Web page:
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Thursday, April 12, 2007

What in the world are peptides?

Sometimes my assignments are adventures in education. Such was the case with this one.

Can any of you define the word peptide? I vaguely remember learning about peptides in biology, and I thought they had something to do with proteins or amino acids, but that was all I could remember. I obviously didn't retain what I had "learned"!

It turns out that my shaky recollections were correct as far as they went. According to Wikipedia, "Peptides (from the Greek πεπτος, "digestible") are the family of short molecules formed from the linking, in a defined order, of various α-amino acids. The link between one amino acid residue and the next is an amide bond and is sometimes referred to as a peptide bond."

I learned that peptides can be used to create antibodies against the protein(s) from which it was created. The information was not clear whether that application was for human or animal use, but I can see how such antibodies could prove beneficial for people whose bodies have problems with certain proteins.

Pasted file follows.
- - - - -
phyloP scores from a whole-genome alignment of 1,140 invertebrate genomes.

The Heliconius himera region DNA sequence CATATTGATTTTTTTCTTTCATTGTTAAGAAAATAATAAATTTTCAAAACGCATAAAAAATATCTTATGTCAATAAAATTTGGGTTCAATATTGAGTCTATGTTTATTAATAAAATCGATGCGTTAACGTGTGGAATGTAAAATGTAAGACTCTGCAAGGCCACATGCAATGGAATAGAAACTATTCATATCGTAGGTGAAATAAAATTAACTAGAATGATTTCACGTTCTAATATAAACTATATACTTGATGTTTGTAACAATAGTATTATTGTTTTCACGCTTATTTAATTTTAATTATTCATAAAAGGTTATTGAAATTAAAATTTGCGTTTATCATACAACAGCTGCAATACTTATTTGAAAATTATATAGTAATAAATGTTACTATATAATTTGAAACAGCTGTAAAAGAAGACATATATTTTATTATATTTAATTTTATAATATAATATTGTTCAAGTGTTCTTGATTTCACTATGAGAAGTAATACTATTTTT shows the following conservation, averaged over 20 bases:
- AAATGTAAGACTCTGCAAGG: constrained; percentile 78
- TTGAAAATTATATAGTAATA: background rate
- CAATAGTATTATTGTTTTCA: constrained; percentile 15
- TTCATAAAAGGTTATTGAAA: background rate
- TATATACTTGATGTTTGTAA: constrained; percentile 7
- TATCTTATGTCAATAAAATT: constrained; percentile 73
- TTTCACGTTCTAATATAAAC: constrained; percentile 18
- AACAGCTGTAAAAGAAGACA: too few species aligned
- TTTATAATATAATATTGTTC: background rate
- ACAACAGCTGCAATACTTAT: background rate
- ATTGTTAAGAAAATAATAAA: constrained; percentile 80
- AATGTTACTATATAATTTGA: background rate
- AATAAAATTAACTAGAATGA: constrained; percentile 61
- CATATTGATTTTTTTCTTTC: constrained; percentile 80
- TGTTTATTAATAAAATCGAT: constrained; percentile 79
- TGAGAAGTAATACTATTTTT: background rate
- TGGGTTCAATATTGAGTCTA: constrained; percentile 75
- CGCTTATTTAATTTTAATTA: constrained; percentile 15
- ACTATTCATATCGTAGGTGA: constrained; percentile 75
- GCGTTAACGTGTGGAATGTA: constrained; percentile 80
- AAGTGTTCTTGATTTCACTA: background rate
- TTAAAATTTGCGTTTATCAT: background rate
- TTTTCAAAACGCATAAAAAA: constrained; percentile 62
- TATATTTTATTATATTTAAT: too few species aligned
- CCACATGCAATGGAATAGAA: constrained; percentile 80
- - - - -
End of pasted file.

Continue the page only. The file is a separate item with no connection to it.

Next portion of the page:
Another use for peptides involves the use of mass spectrometry. Prior to this assignment, I had only heard about the mass spectrometer on the television show NCIS. A mass spectrometer provides an analysis of the individual components of a substance. In this application, proteins are identified by the masses and sequence of its peptides.

The manufacture of synthetic peptides is vital for studying protein structure and function. Synthetic peptides allow researchers to see where interactions occur between proteins and peptides. Since scientists can identify the reactions, they can create inhibitor peptides to eradicate said reactions. Possible applications include the inhibition of cancer proteins and other diseases.

As you can see, I learned a lot about peptides because of this assignment. Thank you, payu2blog, for enriching both my pocketbook and my mind!